Tracing the Water Classic led Samten and I to Canglang waters (the classical name for a section of water along the Han River in Hubei Province) in early January of 2020. The photography in this handscroll is of the scenery along the water. Calligraphy that I wrote in the early spring of 2020 is interspersed with the images.


The first section of calligraphy reads: 


淖轅泥踵 滯覽多景

From view to view the mud grasps at our wheels and feet, as if holding us in the moment *

 The second section of calligraphy reads:



We wash in the Canglang's waters

 The final section of calligraphy reads:


京城庚子疫期 秋麥製圖並記

Beijing, Gengzi year, during the viral outbreak; mapped/charted/recorded by Michael Cherney

The calligraphy text is an homage to the poem The Fisherman from the Songs of Chu (an anthology of Chinese poetry written during the Warring States period and Han Dynasty).  An excerpt from The Fisherman reads as follows:



When the Canglang's waters are clear I can wash my hat-strings in them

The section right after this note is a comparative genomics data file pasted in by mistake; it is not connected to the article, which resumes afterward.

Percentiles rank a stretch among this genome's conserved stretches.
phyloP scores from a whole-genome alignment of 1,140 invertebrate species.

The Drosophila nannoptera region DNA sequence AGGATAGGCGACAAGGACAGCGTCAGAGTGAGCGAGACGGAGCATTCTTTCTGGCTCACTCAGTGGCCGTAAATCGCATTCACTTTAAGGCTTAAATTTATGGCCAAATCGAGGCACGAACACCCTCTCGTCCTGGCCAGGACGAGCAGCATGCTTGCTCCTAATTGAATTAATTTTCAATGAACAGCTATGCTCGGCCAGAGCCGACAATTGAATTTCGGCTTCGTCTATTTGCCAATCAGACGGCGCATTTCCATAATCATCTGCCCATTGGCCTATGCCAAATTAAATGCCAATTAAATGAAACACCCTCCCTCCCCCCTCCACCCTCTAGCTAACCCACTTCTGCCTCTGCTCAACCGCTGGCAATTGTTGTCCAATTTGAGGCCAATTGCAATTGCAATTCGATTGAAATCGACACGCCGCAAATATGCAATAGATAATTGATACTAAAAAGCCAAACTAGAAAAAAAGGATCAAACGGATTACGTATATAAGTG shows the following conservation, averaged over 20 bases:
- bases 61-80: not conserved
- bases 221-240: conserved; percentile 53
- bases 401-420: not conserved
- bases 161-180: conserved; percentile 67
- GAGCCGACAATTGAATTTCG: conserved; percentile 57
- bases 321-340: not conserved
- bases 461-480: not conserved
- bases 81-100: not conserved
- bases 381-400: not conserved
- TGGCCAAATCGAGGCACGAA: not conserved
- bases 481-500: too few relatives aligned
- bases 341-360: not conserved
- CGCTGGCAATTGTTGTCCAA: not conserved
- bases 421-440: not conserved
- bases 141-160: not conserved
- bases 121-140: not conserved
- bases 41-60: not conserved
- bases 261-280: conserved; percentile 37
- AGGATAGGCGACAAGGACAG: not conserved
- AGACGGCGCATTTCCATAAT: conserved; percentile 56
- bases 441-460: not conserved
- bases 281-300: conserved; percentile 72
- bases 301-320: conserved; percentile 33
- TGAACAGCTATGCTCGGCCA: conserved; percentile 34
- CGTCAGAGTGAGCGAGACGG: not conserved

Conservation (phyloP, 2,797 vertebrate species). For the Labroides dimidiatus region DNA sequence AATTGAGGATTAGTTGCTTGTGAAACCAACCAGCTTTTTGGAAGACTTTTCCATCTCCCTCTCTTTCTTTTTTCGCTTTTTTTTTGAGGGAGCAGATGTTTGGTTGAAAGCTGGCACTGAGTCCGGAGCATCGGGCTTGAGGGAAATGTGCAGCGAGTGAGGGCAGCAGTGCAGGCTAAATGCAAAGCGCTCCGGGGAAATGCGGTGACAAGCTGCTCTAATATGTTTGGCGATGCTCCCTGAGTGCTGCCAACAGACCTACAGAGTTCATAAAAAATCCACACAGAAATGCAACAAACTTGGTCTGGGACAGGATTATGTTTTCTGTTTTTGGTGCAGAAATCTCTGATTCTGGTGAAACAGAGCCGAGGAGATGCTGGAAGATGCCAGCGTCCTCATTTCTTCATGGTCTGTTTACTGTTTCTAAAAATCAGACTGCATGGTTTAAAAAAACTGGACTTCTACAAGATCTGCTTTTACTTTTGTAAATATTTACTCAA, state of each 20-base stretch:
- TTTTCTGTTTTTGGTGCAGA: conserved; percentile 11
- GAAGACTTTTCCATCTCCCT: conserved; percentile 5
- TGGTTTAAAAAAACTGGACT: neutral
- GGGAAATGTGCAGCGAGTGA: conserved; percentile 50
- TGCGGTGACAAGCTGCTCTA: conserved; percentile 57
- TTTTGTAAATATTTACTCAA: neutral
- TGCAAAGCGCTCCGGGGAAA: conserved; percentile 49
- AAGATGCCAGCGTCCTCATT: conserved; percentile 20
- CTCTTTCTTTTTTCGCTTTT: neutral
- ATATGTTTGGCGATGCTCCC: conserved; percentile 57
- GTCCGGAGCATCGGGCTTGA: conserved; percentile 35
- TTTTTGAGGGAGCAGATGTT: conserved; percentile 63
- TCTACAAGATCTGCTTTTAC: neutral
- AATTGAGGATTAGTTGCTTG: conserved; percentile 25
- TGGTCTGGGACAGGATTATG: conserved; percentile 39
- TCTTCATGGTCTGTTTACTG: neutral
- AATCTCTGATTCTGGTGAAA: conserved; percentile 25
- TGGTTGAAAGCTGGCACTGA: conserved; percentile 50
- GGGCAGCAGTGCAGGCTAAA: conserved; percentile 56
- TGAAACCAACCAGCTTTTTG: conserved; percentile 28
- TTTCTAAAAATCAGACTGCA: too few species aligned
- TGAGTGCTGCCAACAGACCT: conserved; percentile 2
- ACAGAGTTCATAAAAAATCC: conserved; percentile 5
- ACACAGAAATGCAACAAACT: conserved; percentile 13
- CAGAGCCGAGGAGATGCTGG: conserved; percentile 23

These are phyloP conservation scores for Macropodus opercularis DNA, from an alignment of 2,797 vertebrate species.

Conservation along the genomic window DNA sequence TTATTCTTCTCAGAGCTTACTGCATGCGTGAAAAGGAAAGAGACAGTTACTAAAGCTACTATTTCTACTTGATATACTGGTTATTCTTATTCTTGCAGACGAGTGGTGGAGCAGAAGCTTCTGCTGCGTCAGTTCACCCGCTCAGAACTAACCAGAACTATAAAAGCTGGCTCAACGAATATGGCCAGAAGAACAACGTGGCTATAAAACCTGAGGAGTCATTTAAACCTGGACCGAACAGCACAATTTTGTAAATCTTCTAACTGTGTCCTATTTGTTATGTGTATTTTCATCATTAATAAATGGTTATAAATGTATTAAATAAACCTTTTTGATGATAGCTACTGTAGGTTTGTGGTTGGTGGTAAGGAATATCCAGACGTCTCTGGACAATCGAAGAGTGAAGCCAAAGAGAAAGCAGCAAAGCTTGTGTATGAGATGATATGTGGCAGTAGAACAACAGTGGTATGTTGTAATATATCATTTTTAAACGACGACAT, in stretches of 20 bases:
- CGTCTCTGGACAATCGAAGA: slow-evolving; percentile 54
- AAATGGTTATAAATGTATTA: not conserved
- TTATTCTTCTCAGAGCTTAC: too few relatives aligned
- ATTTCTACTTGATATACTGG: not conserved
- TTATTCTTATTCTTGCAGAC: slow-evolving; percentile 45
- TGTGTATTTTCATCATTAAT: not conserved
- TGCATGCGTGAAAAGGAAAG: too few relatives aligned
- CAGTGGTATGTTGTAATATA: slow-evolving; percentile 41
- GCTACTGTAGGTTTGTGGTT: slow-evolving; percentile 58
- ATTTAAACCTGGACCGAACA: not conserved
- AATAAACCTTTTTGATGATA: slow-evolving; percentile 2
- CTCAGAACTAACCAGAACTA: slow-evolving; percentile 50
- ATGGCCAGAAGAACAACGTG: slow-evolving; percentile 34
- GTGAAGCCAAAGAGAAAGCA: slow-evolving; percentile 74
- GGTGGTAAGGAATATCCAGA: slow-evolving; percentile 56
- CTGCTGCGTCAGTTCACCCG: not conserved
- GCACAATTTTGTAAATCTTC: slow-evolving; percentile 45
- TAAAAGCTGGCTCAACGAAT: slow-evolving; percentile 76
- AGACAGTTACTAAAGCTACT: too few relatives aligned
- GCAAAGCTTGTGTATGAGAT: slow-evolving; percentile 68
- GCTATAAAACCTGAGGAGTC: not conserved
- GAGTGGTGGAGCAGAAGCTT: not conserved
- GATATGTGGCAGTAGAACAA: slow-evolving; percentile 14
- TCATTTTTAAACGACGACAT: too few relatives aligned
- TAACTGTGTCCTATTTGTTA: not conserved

When the Canglang's waters are muddy, I can wash my feet in them

The text refers to the classical Chinese motif of the fisherman representing the seeking of harmony in nature and a simple life during troubled times.


Although the wet January weather meant muddy travel, Samten and I tried to follow the clouds northward on a crowded train from Nanyang (Henan) to Xian (Shaanxi). In retrospect this was a risky ride, as the train had just passed through Wuhan on its way northward, and the virus had just begun to emerge. By late January we were both beginning to shelter in place at our homes, Samten in Aba and I in Beijing. Our journey to Canglang waters felt to be a metaphor for what was to follow:  remaining still … and then moving again, in harmony with our surroundings.


*The seal in upper right corner of first calligraphy section was created with my right index fingertip (the fingertip used to press the camera shutter-button) dipped in a mixture of gum Arabic and earth/mud gathered from the banks of the Canglang waters.